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Issue 1, 2017
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Dynamics of a microorganism in a sheared viscoelastic liquid

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In this paper, we investigate the dynamics of a model spherical microorganism, called squirmer, suspended in a viscoelastic fluid undergoing unconfined shear flow. The effect of the interplay of shear flow, fluid viscoelasticity, and self-propulsion on the orientational dynamics is addressed. In the limit of weak viscoelasticity, quantified by the Deborah number, an analytical expression for the squirmer angular velocity is derived by means of the generalized reciprocity theorem. Direct finite element simulations are carried out to study the squirmer dynamics at larger Deborah numbers. Our results show that the orientational dynamics of active microorganisms in a sheared viscoelastic fluid greatly differs from that observed in Newtonian suspensions. Fluid viscoelasticity leads to a drift of the particle orientation vector towards the vorticity axis or the flow-gradient plane depending on the Deborah number, the relative weight between the self-propulsion velocity and the flow characteristic velocity, and the type of swimming. Generally, pullers and pushers show an opposite equilibrium orientation. The results reported in the present paper could be helpful in designing devices where separation of microorganisms, based on their self-propulsion mechanism, is obtained.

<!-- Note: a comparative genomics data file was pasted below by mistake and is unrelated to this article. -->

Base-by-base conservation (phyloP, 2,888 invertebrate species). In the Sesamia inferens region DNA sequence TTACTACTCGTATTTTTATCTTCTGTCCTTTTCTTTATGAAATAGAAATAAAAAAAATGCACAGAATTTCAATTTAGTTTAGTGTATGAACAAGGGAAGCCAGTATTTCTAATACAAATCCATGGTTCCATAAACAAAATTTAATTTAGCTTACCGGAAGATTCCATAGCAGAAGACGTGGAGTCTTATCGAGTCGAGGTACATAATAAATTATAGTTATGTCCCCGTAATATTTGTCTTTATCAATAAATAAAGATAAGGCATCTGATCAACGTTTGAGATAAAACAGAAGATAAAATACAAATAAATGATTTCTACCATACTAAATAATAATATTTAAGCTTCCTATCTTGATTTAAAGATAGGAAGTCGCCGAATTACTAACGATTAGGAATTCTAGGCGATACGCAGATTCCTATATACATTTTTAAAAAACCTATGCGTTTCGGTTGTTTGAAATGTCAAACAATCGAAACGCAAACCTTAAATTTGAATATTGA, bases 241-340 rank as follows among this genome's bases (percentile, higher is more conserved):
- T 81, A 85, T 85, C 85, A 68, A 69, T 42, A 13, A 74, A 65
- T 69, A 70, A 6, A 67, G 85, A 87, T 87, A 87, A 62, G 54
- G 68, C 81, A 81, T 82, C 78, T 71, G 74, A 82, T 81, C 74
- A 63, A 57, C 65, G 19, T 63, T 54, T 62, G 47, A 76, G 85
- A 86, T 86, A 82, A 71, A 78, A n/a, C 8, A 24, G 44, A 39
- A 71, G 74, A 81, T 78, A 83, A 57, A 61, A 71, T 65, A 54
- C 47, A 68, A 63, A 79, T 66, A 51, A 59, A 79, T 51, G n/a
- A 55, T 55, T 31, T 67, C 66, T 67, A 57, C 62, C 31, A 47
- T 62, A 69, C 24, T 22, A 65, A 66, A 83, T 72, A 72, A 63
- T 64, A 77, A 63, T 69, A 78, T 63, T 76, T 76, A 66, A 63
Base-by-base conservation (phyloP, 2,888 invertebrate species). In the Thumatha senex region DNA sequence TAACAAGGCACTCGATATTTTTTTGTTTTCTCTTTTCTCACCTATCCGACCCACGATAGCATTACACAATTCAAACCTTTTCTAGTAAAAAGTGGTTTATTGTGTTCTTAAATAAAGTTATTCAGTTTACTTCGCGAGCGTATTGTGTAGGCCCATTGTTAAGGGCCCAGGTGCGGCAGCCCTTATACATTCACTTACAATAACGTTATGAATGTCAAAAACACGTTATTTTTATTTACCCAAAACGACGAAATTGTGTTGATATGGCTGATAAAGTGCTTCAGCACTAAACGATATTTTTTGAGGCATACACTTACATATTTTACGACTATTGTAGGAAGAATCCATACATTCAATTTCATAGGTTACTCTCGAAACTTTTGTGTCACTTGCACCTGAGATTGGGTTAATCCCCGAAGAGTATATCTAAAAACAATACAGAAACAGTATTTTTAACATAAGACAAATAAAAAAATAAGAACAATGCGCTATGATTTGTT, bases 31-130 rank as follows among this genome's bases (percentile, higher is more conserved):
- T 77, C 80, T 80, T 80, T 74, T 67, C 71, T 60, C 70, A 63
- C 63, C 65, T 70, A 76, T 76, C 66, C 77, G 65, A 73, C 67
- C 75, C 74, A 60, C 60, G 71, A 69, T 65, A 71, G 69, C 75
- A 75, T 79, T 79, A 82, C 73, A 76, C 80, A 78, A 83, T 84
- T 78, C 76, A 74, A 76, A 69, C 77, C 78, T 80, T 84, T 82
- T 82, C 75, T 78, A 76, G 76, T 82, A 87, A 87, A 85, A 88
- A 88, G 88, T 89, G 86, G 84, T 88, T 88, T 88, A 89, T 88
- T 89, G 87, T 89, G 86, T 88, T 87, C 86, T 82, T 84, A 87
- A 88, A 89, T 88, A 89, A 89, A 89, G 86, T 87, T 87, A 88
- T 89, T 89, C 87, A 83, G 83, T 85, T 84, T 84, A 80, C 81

Graphical abstract: Dynamics of a microorganism in a sheared viscoelastic liquid

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Publication details

The article was received on 22 Mar 2016, accepted on 30 Jun 2016 and first published on 04 Jul 2016

Article type: Paper
DOI: 10.1039/C6SM00697C
Citation: Soft Matter, 2017,13, 196-211
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    Dynamics of a microorganism in a sheared viscoelastic liquid

    M. De Corato and G. D'Avino, Soft Matter, 2017, 13, 196
    DOI: 10.1039/C6SM00697C

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